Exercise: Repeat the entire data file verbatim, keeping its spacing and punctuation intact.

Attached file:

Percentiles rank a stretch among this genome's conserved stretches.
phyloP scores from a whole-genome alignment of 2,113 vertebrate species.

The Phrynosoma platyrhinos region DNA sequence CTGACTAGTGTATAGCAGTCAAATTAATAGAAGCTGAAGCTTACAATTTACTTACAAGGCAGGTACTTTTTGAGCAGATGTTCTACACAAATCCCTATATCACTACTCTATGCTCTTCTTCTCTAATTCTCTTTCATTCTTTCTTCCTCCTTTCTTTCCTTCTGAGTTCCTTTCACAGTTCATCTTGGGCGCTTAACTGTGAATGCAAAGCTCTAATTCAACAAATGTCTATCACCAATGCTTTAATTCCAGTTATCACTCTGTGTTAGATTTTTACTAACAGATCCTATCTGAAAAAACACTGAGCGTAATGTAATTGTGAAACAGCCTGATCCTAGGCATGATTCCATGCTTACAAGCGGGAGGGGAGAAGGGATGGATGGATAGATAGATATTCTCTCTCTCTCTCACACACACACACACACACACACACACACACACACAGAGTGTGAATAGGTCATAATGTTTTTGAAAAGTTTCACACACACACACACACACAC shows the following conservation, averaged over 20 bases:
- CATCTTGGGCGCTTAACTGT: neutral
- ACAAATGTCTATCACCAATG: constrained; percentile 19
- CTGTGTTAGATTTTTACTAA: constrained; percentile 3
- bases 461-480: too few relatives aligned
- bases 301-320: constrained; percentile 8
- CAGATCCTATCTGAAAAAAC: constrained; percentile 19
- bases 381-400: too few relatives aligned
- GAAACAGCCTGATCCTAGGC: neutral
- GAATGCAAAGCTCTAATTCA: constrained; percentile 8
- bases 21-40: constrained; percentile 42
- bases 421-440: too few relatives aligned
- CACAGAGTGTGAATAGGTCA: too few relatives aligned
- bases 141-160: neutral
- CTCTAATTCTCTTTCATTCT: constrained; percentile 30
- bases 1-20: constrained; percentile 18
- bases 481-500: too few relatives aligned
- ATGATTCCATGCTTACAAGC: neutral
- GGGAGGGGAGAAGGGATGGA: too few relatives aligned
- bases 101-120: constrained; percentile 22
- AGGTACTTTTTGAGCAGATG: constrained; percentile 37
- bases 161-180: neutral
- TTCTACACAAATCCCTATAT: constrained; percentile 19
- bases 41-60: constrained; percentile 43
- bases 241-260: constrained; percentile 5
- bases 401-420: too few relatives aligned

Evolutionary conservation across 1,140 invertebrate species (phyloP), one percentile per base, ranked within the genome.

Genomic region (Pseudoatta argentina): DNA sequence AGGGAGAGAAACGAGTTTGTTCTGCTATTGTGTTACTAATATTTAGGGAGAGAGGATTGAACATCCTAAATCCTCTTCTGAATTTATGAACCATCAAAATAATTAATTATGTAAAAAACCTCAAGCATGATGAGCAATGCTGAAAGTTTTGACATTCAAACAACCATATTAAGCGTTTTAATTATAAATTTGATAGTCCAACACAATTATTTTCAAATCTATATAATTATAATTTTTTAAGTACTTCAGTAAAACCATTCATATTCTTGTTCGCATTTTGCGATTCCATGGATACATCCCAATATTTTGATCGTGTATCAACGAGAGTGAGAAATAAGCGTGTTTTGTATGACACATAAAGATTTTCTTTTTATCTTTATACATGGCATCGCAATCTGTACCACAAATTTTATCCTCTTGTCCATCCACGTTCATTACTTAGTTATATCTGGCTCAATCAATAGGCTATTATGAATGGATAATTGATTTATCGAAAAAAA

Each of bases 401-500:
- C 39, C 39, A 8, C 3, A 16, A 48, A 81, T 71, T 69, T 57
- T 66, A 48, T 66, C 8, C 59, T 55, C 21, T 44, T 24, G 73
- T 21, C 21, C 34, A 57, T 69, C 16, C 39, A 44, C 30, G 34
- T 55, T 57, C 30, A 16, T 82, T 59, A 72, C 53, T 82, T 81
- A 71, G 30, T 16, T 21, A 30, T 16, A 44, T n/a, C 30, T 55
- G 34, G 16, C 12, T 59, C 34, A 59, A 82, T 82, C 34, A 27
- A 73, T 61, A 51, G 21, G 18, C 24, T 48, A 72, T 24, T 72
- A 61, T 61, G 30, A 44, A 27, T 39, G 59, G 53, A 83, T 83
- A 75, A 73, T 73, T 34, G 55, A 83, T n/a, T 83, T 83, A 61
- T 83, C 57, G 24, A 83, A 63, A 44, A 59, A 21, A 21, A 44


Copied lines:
Percentiles rank a stretch among this genome's conserved stretches.
phyloP scores from a whole-genome alignment of 2,113 vertebrate species.

The Phrynosoma platyrhinos region DNA sequence CTGACTAGTGTATAGCAGTCAAATTAATAGAAGCTGAAGCTTACAATTTACTTACAAGGCAGGTACTTTTTGAGCAGATGTTCTACACAAATCCCTATATCACTACTCTATGCTCTTCTTCTCTAATTCTCTTTCATTCTTTCTTCCTCCTTTCTTTCCTTCTGAGTTCCTTTCACAGTTCATCTTGGGCGCTTAACTGTGAATGCAAAGCTCTAATTCAACAAATGTCTATCACCAATGCTTTAATTCCAGTTATCACTCTGTGTTAGATTTTTACTAACAGATCCTATCTGAAAAAACACTGAGCGTAATGTAATTGTGAAACAGCCTGATCCTAGGCATGATTCCATGCTTACAAGCGGGAGGGGAGAAGGGATGGATGGATAGATAGATATTCTCTCTCTCTCTCACACACACACACACACACACACACACACACACACAGAGTGTGAATAGGTCATAATGTTTTTGAAAAGTTTCACACACACACACACACACAC shows the following conservation, averaged over 20 bases:
- CATCTTGGGCGCTTAACTGT: neutral
- ACAAATGTCTATCACCAATG: constrained; percentile 19
- CTGTGTTAGATTTTTACTAA: constrained; percentile 3
- bases 461-480: too few relatives aligned
- bases 301-320: constrained; percentile 8
- CAGATCCTATCTGAAAAAAC: constrained; percentile 19
- bases 381-400: too few relatives aligned
- GAAACAGCCTGATCCTAGGC: neutral
- GAATGCAAAGCTCTAATTCA: constrained; percentile 8
- bases 21-40: constrained; percentile 42
- bases 421-440: too few relatives aligned
- CACAGAGTGTGAATAGGTCA: too few relatives aligned
- bases 141-160: neutral
- CTCTAATTCTCTTTCATTCT: constrained; percentile 30
- bases 1-20: constrained; percentile 18
- bases 481-500: too few relatives aligned
- ATGATTCCATGCTTACAAGC: neutral
- GGGAGGGGAGAAGGGATGGA: too few relatives aligned
- bases 101-120: constrained; percentile 22
- AGGTACTTTTTGAGCAGATG: constrained; percentile 37
- bases 161-180: neutral
- TTCTACACAAATCCCTATAT: constrained; percentile 19
- bases 41-60: constrained; percentile 43
- bases 241-260: constrained; percentile 5
- bases 401-420: too few relatives aligned

Evolutionary conservation across 1,140 invertebrate species (phyloP), one percentile per base, ranked within the genome.

Genomic region (Pseudoatta argentina): DNA sequence AGGGAGAGAAACGAGTTTGTTCTGCTATTGTGTTACTAATATTTAGGGAGAGAGGATTGAACATCCTAAATCCTCTTCTGAATTTATGAACCATCAAAATAATTAATTATGTAAAAAACCTCAAGCATGATGAGCAATGCTGAAAGTTTTGACATTCAAACAACCATATTAAGCGTTTTAATTATAAATTTGATAGTCCAACACAATTATTTTCAAATCTATATAATTATAATTTTTTAAGTACTTCAGTAAAACCATTCATATTCTTGTTCGCATTTTGCGATTCCATGGATACATCCCAATATTTTGATCGTGTATCAACGAGAGTGAGAAATAAGCGTGTTTTGTATGACACATAAAGATTTTCTTTTTATCTTTATACATGGCATCGCAATCTGTACCACAAATTTTATCCTCTTGTCCATCCACGTTCATTACTTAGTTATATCTGGCTCAATCAATAGGCTATTATGAATGGATAATTGATTTATCGAAAAAAA

Each of bases 401-500:
- C 39, C 39, A 8, C 3, A 16, A 48, A 81, T 71, T 69, T 57
- T 66, A 48, T 66, C 8, C 59, T 55, C 21, T 44, T 24, G 73
- T 21, C 21, C 34, A 57, T 69, C 16, C 39, A 44, C 30, G 34
- T 55, T 57, C 30, A 16, T 82, T 59, A 72, C 53, T 82, T 81
- A 71, G 30, T 16, T 21, A 30, T 16, A 44, T n/a, C 30, T 55
- G 34, G 16, C 12, T 59, C 34, A 59, A 82, T 82, C 34, A 27
- A 73, T 61, A 51, G 21, G 18, C 24, T 48, A 72, T 24, T 72
- A 61, T 61, G 30, A 44, A 27, T 39, G 59, G 53, A 83, T 83
- A 75, A 73, T 73, T 34, G 55, A 83, T n/a, T 83, T 83, A 61
- T 83, C 57, G 24, A 83, A 63, A 44, A 59, A 21, A 21, A 44